[Blackstudies-l] What’s Emancipation Day to the Caribbean Working-class?

Maria Lima lima at geneseo.edu
Tue Aug 2 09:22:15 EDT 2016


lisaparavisini posted: " An opinion piece by Dr. Ajamu Nangwaya for TeleSur
While it is great to commemorate Emancipation Day, this day must also be
used to reflect, critique, assess, deliberate and plan for the next year of
struggle. On 1 August 1838, enslaved Africans in t"
Respond to this post by replying above this line
New post on *Repeating Islands*
<http://repeatingislands.com/author/lisaparavisini/> What’s Emancipation
Day to the Caribbean Working-class?
<http://repeatingislands.com/2016/08/01/whats-emancipation-day-to-the-caribbean-working-class/>
by
lisaparavisini <http://repeatingislands.com/author/lisaparavisini/>

[image: Screen Shot 2016-08-01 at 11.48.01 PM.png]

An opinion piece by Dr. Ajamu Nangwaya for TeleSur
<http://www.telesurtv.net/english/opinion/Whats-Emancipation-Day-to-the-Caribbean-Working-class-20160801-0006.html>

While it is great to commemorate Emancipation Day, this day must also be
used to reflect, critique, assess, deliberate and plan for the next year of
struggle.

On 1 August 1838, enslaved Africans in the British Empire won their
emancipation from slavery. Emancipation Day is now commemorated throughout
the Anglophone Caribbean as a public holiday or national observance.
Emancipation was not a gift from Britain or White abolitionists. It came
from the accumulated covert and overt acts of resistance by enslaved
Africans.

Under the leadership of Jamaica’s Sam Sharpe, he and his enslaved comrades
made the decision to carry out a general strike if the capitalist enslavers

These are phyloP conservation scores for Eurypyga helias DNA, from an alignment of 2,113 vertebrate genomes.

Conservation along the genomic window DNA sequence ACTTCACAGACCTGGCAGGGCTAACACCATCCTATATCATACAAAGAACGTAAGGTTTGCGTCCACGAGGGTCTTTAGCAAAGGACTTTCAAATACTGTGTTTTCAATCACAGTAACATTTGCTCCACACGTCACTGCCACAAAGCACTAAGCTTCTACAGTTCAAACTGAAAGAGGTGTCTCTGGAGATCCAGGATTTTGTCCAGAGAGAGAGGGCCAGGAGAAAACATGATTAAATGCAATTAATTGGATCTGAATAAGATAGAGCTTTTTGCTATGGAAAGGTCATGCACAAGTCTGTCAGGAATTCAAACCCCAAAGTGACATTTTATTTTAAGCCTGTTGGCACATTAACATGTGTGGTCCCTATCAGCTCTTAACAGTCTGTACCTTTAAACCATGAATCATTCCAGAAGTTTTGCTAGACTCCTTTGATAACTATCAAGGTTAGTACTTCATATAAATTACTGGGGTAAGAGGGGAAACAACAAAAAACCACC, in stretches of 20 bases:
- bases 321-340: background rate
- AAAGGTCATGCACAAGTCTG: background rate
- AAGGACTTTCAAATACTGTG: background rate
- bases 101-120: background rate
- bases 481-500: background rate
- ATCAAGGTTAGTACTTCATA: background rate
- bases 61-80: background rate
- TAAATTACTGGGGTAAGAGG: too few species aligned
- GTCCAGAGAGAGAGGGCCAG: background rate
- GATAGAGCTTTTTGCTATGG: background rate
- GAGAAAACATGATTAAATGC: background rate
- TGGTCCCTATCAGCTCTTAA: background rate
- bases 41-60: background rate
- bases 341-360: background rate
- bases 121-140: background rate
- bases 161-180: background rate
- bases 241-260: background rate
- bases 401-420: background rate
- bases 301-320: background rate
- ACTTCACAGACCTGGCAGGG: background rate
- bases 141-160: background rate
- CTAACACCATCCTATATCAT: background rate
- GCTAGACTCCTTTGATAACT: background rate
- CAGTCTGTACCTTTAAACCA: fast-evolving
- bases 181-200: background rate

did not pay for the former’s labour after Dec. 25, 1831. British
colonialism engaged in a show of military force in response to the threat
of a general strike.

The insurgents initiated the Emancipation Rebellion on Dec. 28, 1831. The
1831-32 Emancipation Rebellion involved about 60,000 of the island’s
300,000 enslaved Africans. They destroyed one hundred and forty-five
plantations valued at two hundred thousand pounds (£200,000). Close to two
hundred rebels and fourteen whites were killed in the rebellion.

However, this attempt at emancipation from below forced the British to
abolish slavery from above by passing the Act for the Abolition of Slavery
on Aug. 28, 1833. The legislation took effect on Aug. 1, 1834 with the
introduction of the slavery-like Apprenticeship system
<https://www.academia.edu/7284448/The_Process_of_Freedom_in_Jamaica_Apprenticeship_being_the_last_stage_of_slavery_than_the_first_stage_of_freedom>.
It was used to extract 40.5 hours per week of free labour from Africans
under the guise of preparing them for full freedom in six years.

The “apprentices” were supposed to be paid for 13.5 per hours of labour per
week after the stipulated hours of unpaid work. The resistance of Africans
to the continued exploitation of their labour power and the physical
violence of the planters led to Britain’s abandonment of the Apprenticeship
regime on Aug. 1, 1838.

What is the meaning of Emancipation Day to the African-Caribbean
working-class? Emancipation Day sends a clear message to the labouring
classes that capitalism exploited their ancestors’ labour under chattel
slavery and is doing the same to theirs under wage slavery. Capitalism
denies African workers the right to control how their labour is used and
the fruit of collective work (profit) is distributed.

What is the meaning of Emancipation Day to the African-Caribbean
working-class? Emancipation Day is a continued reminder of the need for
British imperialism to pay reparations for the enslavement of Africans and
colonial exploitation. British imperialism paid twenty million pounds
(£20,000,000) to the White capitalist enslavers for losing their “property”
- enslaved Africans. The emancipated Africans did not get a penny for their
unpaid labour and inhumane and brutal treatment during slavery.

What is the meaning of Emancipation Day to the African-Caribbean